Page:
FX market outlookPosted on Tuesday, February 20 2018 at 9:36 am GMT+0000
Dollar bounces from 3-year lows; business surveys and dairy auction due
Here are the latest developments in global markets:
- FOREX: The dollar index traded 0.4% higher on Tuesday, drawing some support from an uptick in the yields of longer-dated US Treasuries. The index rebounded on Friday after touching a fresh 3-year low, and has continued recovering since.
- STOCKS: US markets remained closed yesterday in celebration of the President’s day holiday. Earlier on Friday, the S&P 500 and the Dow Jones closed marginally higher, though the Nasdaq Composite fell 0.2%. Moreover, futures tracking the S&P, Dow, and Nasdaq 100 are currently in negative territory, suggesting that the turbulence in equity markets may still have some room to run. In Asia, most major indices were flashing red today. Japan’s Nikkei 225 and Topix closed 1.0% and 0.7% lower respectively, while in Hong Kong, the Hang Seng fell by 0.8% on its first day back from holidays. Chinese markets remain closed for the Lunar New Year festivities. In Europe, futures tracking the Euro STOXX 50 were little changed.
- COMMODITIES: Oil prices were mixed today, as the two major benchmarks moved in different directions. While WTI gained almost 0.2%, Brent crude declined by roughly 0.4%. While oil prices have recouped some of their losses in recent days, the outlook surrounding the oil market continues to be clouded by the continued surge in US production. On Friday, the US Baker Hughes oil rig count showed a further increase in the number of active oil rigs, providing a fresh signal that US output likely increased further from its record-high 10.27 million bpd. In precious metals, gold was 0.5% lower on Tuesday, as the recovery in the greenback made the dollar-denominated metal appear less attractive.
Major movers: De Guindos nominated for ECB Vice President; SPD votes on coalition government
Monday was relatively quiet in terms of price action, with most FX pairs seeing range-bound trading as US and Canadian traders were away on holiday. There were a few interesting news developments though, most notably the nomination of Spanish Economy Minister Luis de Guindos to succeed Vitor Constancio as the ECB’s Vice President.
While De Guindos is not anticipated to rock the boat in terms of policy, the nomination of a Southern European as ECB vice-chief has stoked speculation that the next ECB President after Draghi may be from central Europe, perhaps German or French. This is significant, since nations like Germany and France have traditionally favored a tighter policy stance. Thus, if somebody like Bundesbank chief Jens Weidmann is nominated to replace Draghi, then the ECB could well sail in a more hawkish direction over time.
Staying in Europe, today in Germany, the members of the SPD will begin voting in a postal ballot on whether their party should proceed with forming a coalition government with Merkel’s CDU. The results are not expected until March 4, the day that Italy will also head to the polls to elect its next government.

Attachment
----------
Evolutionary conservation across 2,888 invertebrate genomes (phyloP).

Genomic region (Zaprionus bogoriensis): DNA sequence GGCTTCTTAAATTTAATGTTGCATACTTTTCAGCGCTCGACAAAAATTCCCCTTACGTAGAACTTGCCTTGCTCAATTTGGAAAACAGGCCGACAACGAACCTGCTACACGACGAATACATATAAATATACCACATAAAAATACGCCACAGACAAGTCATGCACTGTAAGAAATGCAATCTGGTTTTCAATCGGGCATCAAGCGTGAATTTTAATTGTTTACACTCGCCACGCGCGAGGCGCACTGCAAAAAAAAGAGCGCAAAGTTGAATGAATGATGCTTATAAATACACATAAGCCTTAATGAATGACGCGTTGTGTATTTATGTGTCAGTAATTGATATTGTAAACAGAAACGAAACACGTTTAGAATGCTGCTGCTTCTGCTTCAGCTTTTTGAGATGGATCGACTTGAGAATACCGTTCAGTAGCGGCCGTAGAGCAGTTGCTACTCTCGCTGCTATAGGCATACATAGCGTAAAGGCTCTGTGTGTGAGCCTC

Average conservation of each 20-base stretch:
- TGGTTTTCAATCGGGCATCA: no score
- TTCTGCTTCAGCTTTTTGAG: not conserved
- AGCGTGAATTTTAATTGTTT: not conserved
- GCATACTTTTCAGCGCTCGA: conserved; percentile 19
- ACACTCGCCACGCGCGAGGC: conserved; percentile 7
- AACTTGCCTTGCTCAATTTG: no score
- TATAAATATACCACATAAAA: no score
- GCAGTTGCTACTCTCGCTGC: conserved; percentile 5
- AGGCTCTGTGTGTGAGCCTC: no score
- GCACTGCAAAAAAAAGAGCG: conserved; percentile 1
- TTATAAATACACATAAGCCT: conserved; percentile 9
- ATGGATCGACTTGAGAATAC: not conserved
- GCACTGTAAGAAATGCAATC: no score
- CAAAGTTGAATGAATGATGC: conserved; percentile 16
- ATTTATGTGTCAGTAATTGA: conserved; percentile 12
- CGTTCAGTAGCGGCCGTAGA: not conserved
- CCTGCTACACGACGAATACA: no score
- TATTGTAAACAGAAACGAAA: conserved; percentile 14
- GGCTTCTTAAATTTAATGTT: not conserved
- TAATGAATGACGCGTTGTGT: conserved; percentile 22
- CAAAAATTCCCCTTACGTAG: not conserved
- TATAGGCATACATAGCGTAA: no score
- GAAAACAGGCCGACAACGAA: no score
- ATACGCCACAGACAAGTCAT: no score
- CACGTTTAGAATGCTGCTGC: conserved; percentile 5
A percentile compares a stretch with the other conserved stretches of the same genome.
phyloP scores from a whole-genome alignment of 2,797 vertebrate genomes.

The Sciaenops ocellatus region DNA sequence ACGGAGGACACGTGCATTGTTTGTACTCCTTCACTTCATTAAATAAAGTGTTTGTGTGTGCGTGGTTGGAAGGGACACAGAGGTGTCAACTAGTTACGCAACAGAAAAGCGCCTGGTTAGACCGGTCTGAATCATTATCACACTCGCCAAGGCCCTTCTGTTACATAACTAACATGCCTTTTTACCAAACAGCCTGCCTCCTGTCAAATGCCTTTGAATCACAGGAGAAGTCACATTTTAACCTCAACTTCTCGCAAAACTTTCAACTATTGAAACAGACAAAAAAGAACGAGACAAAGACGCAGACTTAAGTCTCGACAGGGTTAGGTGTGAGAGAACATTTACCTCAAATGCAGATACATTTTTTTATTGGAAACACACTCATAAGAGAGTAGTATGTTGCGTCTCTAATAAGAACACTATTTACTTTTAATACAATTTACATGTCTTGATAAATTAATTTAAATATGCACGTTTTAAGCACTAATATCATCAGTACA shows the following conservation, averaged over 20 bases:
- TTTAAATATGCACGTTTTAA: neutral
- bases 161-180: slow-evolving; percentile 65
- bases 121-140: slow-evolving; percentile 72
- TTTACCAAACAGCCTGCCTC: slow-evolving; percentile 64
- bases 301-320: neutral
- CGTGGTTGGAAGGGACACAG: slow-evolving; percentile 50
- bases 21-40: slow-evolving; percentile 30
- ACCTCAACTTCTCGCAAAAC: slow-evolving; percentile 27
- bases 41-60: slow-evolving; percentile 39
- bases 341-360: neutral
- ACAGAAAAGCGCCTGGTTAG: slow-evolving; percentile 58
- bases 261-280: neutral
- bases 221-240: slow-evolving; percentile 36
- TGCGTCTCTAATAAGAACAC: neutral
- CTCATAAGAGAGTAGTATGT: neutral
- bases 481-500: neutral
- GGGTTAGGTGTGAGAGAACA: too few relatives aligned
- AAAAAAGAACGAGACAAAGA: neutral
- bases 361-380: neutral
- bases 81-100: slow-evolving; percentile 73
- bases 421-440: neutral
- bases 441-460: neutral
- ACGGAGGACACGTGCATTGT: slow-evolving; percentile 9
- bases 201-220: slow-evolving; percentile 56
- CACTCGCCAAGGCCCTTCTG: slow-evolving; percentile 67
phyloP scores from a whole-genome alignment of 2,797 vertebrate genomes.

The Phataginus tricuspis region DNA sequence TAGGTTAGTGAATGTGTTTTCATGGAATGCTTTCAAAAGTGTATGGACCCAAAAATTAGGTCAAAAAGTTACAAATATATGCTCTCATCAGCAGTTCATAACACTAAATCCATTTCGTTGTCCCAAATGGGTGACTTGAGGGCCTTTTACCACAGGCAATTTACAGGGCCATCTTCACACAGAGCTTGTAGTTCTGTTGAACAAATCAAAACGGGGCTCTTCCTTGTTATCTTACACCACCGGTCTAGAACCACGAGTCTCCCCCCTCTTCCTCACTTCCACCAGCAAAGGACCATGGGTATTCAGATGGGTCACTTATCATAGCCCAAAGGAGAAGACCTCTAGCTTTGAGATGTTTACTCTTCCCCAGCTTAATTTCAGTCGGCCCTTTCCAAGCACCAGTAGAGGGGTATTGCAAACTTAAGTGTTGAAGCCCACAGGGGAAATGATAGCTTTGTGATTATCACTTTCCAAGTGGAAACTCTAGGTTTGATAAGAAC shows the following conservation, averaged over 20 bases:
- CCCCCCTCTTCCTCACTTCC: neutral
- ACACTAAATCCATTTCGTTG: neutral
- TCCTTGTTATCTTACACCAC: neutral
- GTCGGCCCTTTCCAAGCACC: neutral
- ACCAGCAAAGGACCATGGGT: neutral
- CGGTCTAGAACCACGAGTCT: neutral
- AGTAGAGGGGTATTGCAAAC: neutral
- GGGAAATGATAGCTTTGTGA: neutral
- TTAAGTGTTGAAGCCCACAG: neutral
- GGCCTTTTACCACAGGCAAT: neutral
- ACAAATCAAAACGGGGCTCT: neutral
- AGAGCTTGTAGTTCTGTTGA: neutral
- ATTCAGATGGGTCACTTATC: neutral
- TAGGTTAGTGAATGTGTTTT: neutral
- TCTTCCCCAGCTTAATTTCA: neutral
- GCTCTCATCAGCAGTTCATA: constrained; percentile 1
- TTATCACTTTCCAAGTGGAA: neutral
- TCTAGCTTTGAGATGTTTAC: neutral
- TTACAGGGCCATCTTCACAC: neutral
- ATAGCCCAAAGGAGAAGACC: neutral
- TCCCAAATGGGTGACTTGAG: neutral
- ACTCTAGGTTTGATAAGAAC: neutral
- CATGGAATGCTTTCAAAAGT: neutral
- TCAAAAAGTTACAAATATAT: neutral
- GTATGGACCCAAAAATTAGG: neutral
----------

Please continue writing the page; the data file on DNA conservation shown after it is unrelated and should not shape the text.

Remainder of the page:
Sterling/dollar is nearly 0.3% lower today, extending the hefty losses it posted on Monday and Friday. A cocktail of soft UK retail sales, a recovering dollar, and some comments from the EU’s top Brexit negotiator are the culprits behind the pair’s recent underperformance. On Friday, EU chief negotiator Michel Barnier said the UK’s red lines close the door to a Swiss or Norwegian model for Brexit, enhancing the narrative that these talks are still far from bearing fruit.
Elsewhere, the minutes from the Reserve Bank of Australia’s (RBA) latest policy gathering released overnight packed few surprises. Policymakers reiterated the key risks they see as clouding the economy’s outlook, such as the high levels of household debt and the subdued growth in wages. Aussie/dollar stumbled after the release, but recouped its losses to trade even higher in the following hours.
In trade news, the US Commerce Department recommended on Friday that the US imposes heavy tariffs on steel and aluminum imports. If enacted, such measures would probably escalate further the trade tensions between the US and China, not least because China has already warned it may retaliate to such an action.
Day ahead: Business & consumer confidence surveys and bi-weekly milk auction on the horizon
The ZEW institute’s surveys gauging economic sentiment and current conditions in Germany, eurozone’s largest economy, will be made public at 1000 GMT. Both releases are expected to reflect a decline in February after January’s surge. A related survey from the European Commission’s Directorate General for Economic and Financial Affairs covering the whole of the euro area – February’s flash consumer confidence – is scheduled for release at 1500 GMT. It also projects a dip in consumer confidence after rising to its highest since 2000 in January.
Out of the UK, the Confederation of British Industry’s monthly order book balance, gauging factory activity, will be released at 1100 GMT. The measure is anticipated to further ease in February; in December it touched a near 30-year high as British manufacturers were supported by strong export demand.
The bi-weekly milk auction is due around 1400 GMT; the release is tentative, lacking a specific time of release. Dairy products are New Zealand’s largest goods export earner, thus kiwi pairs will be eyed as the reading goes public.
Canadian wholesale trade data for the month of December are scheduled for release at 1330 GMT.
Swedish central bank Governor Stefan Ingves will be talking about the economy and monetary policy at 1730 GMT.
As the earnings season continues, Walmart and Home Depot will be among companies releasing results in the US.